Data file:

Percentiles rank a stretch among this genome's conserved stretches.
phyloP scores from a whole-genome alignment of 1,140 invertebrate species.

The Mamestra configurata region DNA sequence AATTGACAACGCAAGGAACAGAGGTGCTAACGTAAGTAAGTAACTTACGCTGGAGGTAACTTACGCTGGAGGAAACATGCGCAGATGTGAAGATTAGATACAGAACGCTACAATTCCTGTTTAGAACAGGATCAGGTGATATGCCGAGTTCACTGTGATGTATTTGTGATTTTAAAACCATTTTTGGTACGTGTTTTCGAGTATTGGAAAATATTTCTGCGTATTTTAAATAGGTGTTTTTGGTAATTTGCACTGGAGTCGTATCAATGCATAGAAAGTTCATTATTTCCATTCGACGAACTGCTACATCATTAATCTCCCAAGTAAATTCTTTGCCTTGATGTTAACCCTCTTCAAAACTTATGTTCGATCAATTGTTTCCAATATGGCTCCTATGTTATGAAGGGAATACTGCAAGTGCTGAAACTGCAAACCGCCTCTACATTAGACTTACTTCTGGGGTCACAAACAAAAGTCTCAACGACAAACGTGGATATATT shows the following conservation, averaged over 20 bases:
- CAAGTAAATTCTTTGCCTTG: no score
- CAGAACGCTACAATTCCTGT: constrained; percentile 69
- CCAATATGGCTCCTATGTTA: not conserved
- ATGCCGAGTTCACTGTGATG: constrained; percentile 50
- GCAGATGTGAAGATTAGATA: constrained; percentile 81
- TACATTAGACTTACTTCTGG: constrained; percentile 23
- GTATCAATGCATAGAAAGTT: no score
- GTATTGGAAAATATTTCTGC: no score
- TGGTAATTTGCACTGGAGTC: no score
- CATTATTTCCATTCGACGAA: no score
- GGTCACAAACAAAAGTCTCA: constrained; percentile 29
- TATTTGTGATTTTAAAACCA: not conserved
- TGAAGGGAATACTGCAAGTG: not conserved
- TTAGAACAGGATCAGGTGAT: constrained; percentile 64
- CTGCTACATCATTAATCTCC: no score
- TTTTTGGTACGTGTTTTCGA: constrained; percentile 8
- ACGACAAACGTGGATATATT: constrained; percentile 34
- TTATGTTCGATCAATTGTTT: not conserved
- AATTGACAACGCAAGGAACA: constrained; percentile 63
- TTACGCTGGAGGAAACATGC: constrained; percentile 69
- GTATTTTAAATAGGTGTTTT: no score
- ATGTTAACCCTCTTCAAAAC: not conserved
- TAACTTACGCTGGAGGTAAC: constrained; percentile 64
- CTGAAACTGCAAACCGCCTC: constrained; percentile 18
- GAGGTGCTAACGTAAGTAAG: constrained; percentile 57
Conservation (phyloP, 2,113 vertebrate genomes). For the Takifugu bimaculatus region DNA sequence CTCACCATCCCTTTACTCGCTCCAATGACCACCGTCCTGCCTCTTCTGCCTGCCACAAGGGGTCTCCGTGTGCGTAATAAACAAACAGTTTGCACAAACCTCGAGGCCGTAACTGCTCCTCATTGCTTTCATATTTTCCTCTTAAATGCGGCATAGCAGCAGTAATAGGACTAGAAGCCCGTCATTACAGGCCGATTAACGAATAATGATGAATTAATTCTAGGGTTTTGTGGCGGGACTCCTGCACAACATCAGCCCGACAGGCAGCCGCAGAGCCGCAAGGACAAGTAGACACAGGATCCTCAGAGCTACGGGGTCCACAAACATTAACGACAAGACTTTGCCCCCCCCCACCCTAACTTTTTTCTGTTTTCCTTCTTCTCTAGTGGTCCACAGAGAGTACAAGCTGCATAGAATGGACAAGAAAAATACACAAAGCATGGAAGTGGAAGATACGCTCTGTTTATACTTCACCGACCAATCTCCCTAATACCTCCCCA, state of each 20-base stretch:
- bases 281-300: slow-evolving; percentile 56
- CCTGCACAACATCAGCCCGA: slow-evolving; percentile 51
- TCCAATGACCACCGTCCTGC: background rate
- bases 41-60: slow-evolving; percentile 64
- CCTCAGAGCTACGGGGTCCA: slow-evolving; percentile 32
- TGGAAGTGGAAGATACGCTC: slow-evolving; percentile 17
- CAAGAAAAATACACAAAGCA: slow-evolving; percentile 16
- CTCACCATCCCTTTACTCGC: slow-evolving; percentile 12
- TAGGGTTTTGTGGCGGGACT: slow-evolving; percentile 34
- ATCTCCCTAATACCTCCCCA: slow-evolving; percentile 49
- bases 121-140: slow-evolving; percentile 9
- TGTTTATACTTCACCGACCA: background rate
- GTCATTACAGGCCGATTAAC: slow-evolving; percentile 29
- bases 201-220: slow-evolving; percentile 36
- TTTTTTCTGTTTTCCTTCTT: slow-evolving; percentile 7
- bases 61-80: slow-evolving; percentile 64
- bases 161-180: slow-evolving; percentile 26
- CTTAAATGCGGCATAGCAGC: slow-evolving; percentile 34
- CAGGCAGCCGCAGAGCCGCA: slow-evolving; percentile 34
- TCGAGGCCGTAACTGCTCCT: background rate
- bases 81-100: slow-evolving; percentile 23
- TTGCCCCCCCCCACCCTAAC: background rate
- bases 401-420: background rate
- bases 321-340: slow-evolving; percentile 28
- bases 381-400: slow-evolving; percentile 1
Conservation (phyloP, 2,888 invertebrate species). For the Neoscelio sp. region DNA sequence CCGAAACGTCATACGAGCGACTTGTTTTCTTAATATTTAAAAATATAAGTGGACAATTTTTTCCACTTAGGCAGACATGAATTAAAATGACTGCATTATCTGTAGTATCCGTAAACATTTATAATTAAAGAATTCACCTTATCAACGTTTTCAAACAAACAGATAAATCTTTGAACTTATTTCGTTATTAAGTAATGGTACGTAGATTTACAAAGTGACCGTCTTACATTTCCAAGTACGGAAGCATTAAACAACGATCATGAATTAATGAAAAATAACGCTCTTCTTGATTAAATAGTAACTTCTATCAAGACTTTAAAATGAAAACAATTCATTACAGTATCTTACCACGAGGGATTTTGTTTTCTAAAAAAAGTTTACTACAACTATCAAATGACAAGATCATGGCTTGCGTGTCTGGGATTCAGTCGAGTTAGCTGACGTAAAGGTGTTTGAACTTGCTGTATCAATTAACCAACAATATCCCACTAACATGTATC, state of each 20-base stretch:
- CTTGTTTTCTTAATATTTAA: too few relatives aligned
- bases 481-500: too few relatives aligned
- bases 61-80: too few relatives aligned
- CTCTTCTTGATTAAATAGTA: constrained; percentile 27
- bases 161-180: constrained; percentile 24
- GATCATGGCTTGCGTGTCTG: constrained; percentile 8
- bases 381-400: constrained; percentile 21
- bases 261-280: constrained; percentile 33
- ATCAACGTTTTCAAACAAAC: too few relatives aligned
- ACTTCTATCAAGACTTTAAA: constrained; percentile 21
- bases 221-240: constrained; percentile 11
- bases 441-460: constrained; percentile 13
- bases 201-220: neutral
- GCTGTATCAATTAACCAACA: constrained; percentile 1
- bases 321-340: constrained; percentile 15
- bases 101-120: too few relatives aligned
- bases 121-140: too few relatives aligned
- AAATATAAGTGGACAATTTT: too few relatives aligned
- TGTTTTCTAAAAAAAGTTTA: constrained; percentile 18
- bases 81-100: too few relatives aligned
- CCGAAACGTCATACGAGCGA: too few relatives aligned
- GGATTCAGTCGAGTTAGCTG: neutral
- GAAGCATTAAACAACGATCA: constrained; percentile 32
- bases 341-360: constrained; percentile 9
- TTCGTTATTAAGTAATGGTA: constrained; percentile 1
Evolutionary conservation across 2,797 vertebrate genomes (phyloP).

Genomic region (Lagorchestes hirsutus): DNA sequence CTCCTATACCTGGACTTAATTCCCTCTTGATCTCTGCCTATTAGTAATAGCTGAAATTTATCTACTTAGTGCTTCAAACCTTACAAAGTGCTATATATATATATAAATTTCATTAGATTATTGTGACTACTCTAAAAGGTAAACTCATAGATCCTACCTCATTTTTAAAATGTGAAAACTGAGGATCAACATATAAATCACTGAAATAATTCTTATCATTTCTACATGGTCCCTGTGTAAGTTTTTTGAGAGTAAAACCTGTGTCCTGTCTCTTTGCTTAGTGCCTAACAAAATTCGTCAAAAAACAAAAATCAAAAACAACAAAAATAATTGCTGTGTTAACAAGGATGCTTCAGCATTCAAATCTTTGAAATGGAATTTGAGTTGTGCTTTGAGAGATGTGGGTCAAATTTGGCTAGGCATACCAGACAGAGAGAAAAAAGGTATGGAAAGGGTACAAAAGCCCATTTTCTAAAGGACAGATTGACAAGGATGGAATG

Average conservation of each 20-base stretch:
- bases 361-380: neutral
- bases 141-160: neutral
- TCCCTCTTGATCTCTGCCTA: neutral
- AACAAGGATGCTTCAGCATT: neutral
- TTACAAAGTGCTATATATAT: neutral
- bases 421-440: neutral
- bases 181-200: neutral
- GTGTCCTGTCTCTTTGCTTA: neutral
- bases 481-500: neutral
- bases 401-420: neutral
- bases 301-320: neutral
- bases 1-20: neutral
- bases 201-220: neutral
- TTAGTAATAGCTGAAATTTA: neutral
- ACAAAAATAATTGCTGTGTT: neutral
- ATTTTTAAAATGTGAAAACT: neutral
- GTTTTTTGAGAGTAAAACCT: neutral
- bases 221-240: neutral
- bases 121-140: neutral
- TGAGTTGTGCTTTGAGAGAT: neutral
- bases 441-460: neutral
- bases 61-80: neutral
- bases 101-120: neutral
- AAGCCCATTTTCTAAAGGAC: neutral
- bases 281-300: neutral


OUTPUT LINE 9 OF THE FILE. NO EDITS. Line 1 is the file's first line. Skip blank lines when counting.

- TACATTAGACTTACTTCTGG: constrained; percentile 23